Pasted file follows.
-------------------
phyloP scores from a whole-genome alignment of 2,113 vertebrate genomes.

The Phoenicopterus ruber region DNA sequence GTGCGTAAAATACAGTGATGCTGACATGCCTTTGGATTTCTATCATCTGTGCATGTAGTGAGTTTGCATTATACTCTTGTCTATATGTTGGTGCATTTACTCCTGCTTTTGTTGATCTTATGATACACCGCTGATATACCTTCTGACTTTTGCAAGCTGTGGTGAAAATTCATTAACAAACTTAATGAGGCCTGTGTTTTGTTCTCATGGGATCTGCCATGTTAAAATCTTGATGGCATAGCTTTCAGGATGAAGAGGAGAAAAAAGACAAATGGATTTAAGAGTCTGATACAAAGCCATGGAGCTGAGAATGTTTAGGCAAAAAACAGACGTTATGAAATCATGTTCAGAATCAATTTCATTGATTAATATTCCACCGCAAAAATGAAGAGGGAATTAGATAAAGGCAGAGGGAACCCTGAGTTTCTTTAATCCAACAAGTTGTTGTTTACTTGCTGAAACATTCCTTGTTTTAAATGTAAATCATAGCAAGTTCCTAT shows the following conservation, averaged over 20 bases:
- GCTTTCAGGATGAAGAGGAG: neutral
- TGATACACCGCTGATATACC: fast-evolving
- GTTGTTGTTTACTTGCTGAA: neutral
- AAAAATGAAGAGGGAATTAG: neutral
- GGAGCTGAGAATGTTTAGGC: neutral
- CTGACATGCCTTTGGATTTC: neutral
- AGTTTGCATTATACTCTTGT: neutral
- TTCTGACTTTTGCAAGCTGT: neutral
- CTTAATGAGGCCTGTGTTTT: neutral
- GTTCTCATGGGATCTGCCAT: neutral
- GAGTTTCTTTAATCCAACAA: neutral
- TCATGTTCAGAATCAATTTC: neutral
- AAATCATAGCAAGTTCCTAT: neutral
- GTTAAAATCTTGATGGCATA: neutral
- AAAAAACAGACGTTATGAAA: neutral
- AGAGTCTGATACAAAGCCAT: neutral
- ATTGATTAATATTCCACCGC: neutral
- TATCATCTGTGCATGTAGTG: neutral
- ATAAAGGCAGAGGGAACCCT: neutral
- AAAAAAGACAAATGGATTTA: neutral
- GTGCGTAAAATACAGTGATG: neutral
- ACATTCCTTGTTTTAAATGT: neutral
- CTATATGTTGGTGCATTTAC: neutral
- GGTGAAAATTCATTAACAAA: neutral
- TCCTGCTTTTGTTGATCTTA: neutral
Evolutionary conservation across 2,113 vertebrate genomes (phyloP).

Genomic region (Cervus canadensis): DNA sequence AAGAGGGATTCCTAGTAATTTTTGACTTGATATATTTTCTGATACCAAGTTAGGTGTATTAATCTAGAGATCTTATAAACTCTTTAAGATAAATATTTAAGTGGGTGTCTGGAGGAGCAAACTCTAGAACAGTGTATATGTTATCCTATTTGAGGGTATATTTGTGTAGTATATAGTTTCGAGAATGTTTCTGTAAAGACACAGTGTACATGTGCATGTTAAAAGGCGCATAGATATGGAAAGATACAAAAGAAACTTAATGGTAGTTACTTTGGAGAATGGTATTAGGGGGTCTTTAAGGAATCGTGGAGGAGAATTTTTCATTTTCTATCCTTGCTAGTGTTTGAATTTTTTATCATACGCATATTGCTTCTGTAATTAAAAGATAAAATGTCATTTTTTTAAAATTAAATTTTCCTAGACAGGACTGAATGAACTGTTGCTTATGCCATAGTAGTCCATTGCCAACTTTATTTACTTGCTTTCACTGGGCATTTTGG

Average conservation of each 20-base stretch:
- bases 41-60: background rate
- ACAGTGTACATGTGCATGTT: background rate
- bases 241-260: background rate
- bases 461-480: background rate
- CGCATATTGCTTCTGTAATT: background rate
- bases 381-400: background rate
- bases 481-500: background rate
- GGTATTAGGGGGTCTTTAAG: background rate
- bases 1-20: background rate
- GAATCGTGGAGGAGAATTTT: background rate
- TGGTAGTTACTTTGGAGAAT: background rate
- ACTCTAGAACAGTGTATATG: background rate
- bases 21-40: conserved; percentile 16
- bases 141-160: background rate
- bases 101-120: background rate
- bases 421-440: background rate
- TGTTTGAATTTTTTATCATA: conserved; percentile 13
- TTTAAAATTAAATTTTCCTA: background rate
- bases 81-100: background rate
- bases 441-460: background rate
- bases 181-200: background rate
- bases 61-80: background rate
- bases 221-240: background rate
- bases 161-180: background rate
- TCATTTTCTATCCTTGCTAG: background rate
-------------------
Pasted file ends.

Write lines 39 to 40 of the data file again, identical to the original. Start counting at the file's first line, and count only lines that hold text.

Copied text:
- bases 1-20: background rate
- GAATCGTGGAGGAGAATTTT: background rate